“It was the greatest honor of my life,” Rodriguez said. “It was an incredible blessing. The entire experience was a spiritual awakening.”

Opposition to the Dakota Access Pipeline has galvanized support from all over the world. Constructed mainly by Fortune 500 company Energy Transfer Partners, the pipeline originates in the Bakken oil patch and traverses North Dakota, South Dakota and Iowa, and ends in Illinois, linking to transmission routes to the East Coast and Gulf Coast.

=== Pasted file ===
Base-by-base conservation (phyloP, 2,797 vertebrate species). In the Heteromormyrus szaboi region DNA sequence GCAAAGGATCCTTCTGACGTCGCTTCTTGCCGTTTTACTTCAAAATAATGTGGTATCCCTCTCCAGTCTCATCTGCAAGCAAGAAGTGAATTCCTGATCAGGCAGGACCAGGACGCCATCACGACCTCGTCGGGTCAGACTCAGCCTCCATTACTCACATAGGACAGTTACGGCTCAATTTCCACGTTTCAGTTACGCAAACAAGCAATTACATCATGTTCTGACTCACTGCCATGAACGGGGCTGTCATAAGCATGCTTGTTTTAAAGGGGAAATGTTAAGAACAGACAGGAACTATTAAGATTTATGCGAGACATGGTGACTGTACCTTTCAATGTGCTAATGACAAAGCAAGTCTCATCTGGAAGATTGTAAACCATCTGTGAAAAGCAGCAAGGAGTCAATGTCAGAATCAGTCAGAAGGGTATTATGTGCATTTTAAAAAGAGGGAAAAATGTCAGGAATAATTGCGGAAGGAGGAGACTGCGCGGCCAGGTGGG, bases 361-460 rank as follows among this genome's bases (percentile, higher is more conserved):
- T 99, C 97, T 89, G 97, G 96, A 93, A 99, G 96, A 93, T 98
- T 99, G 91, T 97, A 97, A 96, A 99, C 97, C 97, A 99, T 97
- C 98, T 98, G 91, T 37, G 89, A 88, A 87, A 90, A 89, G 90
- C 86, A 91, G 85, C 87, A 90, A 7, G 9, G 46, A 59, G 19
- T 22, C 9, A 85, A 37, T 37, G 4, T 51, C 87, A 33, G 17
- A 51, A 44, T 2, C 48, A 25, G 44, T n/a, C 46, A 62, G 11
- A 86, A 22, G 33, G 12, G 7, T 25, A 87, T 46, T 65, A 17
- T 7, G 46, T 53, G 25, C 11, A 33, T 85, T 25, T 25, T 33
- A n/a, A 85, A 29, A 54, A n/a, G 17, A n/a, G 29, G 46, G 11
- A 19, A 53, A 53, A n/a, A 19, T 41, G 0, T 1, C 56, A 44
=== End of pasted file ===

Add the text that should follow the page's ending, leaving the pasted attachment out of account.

For several months, indigenous people, environmentalists and Great Plains residents have protested the project because it threatens water quality and myriad sacred sites of the Standing Rock Sioux. It will also contribute to the global climate crisis.

On December 4th, the Standing Rock resistance achieved a major breakthrough when the Army Corps of Engineers denied Energy Transfer Partners’ request for an easement to build the pipeline beneath the Missouri River, requiring a full environmental impact statement before that part of the project can proceed.